Markets and Convenient stores: Where to shop in Taiwan

In Taiwan, and many places of Asia, the style of places to go shopping can differ very much. You can find local traditional style markets (see photos here and here), small local stores and the modern brightly lit up stores.

The markets are a tourist favorite as they are full of surprises and delicious (or scary?) local dishes. This is where the local grandma’s buy their vegetables and new slippers, or were people go for a quick tasty lunch. If you want to buy things here you have to be ready to bargain.

The small corner stores are usually places that doesn’t look like much from the outside, but when you get inside you find yourself surrounded by the most unexpected goods and numerous options. Usually this is where you get things for a really good price – if you can manage to find the right thing among all the stuff you were not looking for.

And so we have the up-to date modern stores. They are recognized by having a good order and often some products from abroad. But you’d better mind your wallet, you have to pay more in here.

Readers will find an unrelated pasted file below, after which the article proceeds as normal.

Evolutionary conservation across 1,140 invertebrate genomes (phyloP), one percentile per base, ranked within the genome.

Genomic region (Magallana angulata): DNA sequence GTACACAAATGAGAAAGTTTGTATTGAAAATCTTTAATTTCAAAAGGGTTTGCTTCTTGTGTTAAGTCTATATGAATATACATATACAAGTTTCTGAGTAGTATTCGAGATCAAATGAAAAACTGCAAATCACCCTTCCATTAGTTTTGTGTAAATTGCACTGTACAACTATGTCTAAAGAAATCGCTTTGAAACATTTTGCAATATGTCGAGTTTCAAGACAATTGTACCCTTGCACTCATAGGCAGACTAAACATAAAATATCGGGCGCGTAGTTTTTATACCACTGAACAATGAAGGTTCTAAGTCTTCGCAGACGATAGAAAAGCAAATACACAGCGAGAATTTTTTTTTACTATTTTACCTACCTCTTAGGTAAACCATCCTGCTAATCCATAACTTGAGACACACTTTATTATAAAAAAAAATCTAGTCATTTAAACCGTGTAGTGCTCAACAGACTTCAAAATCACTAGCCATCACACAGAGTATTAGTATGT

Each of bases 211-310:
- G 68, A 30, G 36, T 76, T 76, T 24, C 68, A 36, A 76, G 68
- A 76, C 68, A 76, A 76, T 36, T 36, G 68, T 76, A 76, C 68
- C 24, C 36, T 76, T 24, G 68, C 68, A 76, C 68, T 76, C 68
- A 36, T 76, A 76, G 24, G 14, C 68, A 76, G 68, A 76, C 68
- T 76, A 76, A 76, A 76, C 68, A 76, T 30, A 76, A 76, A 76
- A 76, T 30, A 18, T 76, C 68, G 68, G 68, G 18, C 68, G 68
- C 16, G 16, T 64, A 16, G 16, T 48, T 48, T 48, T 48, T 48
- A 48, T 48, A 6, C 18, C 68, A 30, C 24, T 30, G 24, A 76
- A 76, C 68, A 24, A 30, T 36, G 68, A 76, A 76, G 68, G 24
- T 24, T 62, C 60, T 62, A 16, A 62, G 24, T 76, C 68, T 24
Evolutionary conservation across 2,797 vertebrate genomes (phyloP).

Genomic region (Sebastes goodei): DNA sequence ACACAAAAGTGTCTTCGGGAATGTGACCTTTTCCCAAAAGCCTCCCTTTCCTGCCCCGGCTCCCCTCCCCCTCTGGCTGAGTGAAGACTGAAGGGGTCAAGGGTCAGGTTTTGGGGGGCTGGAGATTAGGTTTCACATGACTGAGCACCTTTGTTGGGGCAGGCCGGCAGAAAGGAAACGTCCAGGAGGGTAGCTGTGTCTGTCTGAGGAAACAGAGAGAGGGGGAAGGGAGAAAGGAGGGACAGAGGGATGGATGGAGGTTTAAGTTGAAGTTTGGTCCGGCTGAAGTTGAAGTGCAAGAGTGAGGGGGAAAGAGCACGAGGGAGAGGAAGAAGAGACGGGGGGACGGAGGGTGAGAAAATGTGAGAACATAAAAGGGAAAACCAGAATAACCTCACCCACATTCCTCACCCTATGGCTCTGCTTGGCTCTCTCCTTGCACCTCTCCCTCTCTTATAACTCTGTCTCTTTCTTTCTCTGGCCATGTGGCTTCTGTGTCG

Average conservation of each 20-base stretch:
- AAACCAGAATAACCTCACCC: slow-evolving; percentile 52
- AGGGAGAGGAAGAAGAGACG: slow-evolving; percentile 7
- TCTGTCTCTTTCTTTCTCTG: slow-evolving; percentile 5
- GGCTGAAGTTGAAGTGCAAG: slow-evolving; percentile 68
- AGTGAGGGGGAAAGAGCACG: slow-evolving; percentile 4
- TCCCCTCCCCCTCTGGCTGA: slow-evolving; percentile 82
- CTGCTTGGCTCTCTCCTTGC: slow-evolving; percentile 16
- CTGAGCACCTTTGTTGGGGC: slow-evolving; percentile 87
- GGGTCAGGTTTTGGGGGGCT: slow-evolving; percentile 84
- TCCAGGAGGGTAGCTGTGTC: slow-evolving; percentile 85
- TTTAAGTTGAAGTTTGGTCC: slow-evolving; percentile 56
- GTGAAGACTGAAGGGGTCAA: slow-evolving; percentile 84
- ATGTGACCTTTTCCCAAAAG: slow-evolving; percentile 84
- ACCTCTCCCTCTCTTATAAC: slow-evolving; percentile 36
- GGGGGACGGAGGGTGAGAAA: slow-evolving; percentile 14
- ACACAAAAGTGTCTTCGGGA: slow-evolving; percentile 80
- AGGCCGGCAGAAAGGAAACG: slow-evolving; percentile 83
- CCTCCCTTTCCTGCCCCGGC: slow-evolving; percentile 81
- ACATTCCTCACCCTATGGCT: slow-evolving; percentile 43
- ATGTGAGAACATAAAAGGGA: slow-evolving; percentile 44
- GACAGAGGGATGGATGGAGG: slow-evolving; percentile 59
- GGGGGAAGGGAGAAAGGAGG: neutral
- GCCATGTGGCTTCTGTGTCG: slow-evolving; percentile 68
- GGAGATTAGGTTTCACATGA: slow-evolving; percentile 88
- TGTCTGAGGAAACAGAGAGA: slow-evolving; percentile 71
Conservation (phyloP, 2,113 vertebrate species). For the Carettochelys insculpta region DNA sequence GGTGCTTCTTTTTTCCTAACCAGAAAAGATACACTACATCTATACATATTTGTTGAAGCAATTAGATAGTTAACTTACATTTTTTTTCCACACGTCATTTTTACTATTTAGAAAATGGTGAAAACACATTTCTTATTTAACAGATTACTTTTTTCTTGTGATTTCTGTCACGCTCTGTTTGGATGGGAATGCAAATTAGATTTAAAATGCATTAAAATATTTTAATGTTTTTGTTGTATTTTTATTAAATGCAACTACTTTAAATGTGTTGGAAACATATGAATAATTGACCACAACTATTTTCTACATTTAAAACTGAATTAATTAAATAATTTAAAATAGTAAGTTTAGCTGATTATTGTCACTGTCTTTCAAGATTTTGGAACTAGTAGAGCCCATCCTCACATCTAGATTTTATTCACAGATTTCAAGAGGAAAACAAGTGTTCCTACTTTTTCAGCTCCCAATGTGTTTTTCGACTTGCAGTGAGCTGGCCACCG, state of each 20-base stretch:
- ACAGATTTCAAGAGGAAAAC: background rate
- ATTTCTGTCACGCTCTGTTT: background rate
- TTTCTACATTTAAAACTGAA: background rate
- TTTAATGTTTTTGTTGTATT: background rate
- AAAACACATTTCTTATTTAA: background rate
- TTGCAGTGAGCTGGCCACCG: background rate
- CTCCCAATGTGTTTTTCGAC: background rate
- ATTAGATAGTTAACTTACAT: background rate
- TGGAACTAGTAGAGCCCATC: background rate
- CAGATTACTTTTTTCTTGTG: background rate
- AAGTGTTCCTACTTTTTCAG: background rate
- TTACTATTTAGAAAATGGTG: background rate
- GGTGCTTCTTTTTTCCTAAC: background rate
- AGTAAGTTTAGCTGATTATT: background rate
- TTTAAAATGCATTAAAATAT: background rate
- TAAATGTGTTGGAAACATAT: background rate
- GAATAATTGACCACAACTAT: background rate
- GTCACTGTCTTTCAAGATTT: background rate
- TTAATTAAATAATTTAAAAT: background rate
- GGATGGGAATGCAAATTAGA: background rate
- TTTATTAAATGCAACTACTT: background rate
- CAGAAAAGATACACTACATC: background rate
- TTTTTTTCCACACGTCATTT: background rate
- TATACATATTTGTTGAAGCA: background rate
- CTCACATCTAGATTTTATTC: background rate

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In this small store I found a collection of South European style paintings, all in heavy gold frames. With an to me unknown logic they were placed between the cleaning facilities and the miniature soldiers.

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In a pricy modern store I found this huge collection of eyebrow razors. As plucking eyebrows is said to make your skin age faster, Taiwanese girls prefer to razing over plucking.

And above everything else Taiwan has convenience stores: Seven Eleven, Hi-Mart and Family Mart are the main three branches. When is it the right time to visit a convenience store? If you need to withdraw cash, load a bus-card, buy lunch, print something, buy skin cream or alcohol or just feel like eating a tea-cooked-egg. They are always (as far as I’ve noticed so far) open and always a good place to recharge our enjoy cool air condition.

Where do you prefer to do your shopping?

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4 thoughts on “Markets and Convenient stores: Where to shop in Taiwan

  1. Nah, it just reminded me of a chinese couple I met whom i preassumed to be in their late 20’s or so, only to find out that they were in their late 30’s.

    3 stages of life:
    1. You believe in santa claus
    2. You dont believe in santa claus
    3. You are santa claus

  2. Pingback: Photos from life in a Taiwanese dorm | Another Far Country

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